Canonical’s New Growth Milestone

Company sets new long-term goals after a breakout year

For several years Canonical, owner of the open-source Ubuntu Linux distribution, has been investing heavily to develop its software from being one of many Linux distributions to being a full-stack system. This includes virtualization, containers, operations and management software, and an app store serving a developer ecosystem. During that period, the company has been funded by the CEO, Mark Shuttleworth, and many people have questioned the financial viability of a smaller player pitching itself against the likes of VMware and Red Hat.

However, at an event for analysts last week, Mr Shuttleworth said that Canonical is having a breakout year, and that those conversations have now stopped. The company is likely to be profitable in the current financial year, for the first time in many years. It hasn’t needed the external investment that had been set aside, it’s set to declare financial independence, and, according to the CEO, is now on the path toward the initial public offering that he first touted during 2018.

This improvement in financial performance is mainly down to the company having a full software stack to serve four key “battlegrounds” and achieving significant momentum in each. The battlegrounds are public cloud, data centre, the Internet of things (IoT) and edge computing clusters, which are also a big part of IoT and serve other aspects of enterprise computing.

For a smaller player like Canonical, the development of a full stack designed to serve multiple markets was seen internally as a “moonshot” project, even though some of the layers come from other open-source projects such as Kubernetes. So, Canonical regards its success in 2019 as evidence that it has achieved a milestone in its development, and that it can now pose serious competition to the other major full-stack players, namely Red Hat and VMware.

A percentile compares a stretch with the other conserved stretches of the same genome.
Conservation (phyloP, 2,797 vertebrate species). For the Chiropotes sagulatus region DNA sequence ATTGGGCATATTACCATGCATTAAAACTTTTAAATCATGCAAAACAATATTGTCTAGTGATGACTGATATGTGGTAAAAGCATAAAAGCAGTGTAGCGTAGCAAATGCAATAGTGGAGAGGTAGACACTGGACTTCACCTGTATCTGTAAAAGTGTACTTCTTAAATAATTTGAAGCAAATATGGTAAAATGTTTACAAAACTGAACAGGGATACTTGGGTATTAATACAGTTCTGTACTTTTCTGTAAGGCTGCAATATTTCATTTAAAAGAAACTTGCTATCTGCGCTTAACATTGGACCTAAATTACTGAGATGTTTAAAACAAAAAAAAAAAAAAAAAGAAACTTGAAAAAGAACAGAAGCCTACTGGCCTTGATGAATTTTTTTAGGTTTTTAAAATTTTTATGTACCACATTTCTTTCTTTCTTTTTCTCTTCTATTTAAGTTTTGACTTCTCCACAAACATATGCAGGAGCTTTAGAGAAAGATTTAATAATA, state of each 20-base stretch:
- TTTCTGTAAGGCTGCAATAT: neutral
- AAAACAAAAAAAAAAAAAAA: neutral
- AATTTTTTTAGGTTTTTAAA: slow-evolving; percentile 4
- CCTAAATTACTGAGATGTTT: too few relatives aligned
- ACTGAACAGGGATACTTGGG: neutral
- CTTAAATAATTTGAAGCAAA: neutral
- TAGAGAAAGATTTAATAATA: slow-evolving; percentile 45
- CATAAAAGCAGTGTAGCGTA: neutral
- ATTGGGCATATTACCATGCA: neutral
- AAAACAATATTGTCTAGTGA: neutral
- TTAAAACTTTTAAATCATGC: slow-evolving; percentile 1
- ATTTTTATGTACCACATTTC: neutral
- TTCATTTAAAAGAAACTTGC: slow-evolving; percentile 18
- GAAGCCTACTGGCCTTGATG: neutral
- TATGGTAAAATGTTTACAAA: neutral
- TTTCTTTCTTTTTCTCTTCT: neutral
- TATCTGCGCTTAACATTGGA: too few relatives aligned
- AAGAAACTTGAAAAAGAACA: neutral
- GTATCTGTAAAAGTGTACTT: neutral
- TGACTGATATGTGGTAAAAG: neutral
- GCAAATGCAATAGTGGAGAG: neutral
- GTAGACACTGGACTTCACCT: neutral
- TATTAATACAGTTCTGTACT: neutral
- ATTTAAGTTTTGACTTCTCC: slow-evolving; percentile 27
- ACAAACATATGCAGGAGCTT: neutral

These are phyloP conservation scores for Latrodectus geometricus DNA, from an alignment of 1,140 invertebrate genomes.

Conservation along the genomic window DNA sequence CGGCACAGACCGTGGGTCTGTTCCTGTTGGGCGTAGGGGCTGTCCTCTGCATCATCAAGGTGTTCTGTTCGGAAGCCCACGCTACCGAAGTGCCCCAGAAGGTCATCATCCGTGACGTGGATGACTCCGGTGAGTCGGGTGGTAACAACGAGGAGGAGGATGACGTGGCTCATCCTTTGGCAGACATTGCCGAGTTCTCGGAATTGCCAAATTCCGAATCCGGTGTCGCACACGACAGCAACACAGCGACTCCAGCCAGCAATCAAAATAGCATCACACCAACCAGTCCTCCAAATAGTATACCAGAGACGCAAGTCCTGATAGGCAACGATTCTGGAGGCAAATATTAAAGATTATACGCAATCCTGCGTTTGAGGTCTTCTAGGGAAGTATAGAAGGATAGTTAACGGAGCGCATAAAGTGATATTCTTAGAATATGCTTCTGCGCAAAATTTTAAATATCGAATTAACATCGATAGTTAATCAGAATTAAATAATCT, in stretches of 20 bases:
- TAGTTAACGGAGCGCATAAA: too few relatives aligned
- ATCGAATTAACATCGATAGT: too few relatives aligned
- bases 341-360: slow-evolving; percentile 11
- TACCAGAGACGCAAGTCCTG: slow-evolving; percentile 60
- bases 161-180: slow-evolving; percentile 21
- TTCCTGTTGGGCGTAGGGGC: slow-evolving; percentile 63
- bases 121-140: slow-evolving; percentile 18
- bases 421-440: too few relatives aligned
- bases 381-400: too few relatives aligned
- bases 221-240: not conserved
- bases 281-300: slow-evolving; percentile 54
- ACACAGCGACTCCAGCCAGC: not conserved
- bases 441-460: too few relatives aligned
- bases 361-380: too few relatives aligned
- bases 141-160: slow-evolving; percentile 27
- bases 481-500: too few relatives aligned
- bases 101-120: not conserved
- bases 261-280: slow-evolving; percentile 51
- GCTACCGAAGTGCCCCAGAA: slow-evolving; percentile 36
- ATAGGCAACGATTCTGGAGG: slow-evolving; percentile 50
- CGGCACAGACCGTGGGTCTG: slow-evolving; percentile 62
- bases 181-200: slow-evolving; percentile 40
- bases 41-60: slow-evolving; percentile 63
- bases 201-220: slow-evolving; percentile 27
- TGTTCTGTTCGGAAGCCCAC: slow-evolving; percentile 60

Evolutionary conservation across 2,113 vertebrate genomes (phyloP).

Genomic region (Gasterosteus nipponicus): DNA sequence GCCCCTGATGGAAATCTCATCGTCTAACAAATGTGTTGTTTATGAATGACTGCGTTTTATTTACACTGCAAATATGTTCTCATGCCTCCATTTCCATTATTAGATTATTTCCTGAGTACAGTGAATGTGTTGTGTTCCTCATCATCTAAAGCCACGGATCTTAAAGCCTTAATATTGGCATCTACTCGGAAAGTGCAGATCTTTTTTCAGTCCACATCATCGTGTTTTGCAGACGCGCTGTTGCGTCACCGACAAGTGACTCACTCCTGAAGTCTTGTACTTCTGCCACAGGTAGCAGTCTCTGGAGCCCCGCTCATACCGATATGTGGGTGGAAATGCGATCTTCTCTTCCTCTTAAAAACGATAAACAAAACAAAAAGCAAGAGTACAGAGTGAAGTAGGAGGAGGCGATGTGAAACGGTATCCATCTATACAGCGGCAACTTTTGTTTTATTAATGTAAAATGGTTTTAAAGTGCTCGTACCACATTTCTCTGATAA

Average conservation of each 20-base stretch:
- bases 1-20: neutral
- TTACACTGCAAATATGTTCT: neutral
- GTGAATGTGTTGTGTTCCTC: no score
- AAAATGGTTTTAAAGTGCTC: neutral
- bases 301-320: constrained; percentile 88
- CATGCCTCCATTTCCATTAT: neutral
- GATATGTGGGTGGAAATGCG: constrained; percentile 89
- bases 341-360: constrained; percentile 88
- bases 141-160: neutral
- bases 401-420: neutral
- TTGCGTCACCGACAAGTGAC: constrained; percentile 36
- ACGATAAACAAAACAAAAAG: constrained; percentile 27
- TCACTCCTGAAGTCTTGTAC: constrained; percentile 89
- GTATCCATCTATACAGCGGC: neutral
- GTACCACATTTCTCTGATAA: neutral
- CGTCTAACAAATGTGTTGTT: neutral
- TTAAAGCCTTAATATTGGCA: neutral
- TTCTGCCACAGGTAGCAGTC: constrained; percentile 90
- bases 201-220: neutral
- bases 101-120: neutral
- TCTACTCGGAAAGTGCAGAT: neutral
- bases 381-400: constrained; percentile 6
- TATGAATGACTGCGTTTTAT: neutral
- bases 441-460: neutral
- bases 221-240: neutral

A key element of the progress Canonical has made in 2019 is its differentiated approach. Rather than using its own layers of the stack as differentiators that, in effect, tie customers to the company, it aims to do two things. Firstly, it argues that each generation of infrastructure should be cheaper to operate and manage than the previous, thanks to improved integration and automation. Canonical sets out to be a lower-cost alternative than its major competitors. Secondly, and related to this, it puts huge focus on automating housekeeping tasks such as updates and patches, because they dominate the long-term costs.

Another aspect of its improvement this year is growth of managed services. Canonical had an expectation that companies would want to manage the infrastructure themselves, but it set up a limited managed services capability to help those who need it. Canonical has been surprised by the strength of demand, with 50% of new deals for cloud systems being fully managed. At one level, the company should be able to prove its PR claims about costs by setting a fixed price for operating any cloud anywhere in the world. However, the economics of managing infrastructure put a natural limit on profitability for managed services. In addition, Canonical doesn’t wish to compete with its partners, so it’s not looking to grow this area strongly.

Having reached a milestone, Canonical is working on the next. It expects most of the growth in open-source innovation for the coming years in applications, rather than infrastructure. Its new aim is to expand the scope of its operations to include applications. To this end, it’s already providing round-the-clock support for key applications, including Apache Kafka, MongoDB and Apache Hadoop, plus security updates for 1,000 more. It plans to extend this to all packages running on Ubuntu. Canonical recognizes that this is a hugely ambitious goal, as it spans multiple markets including the highly fragmented IoT world, and has set no timescales for achieving it so far.

Although ambitious, this is an entirely logical plan. There’s good evidence that the host of a large app store has an enduring revenue stream and develops a control point in the industry. Of course, this can cause tensions — as we’re seeing with Netflix and Spotify refusing to collect their subscriptions through the Apple app store to avoid a “tax”. And the open-source community is rightly starting to resent the fact that larger players can make large sums of money from free software, while developers get nothing. Canonical and others will need to be sensitive to this as they build their future positions.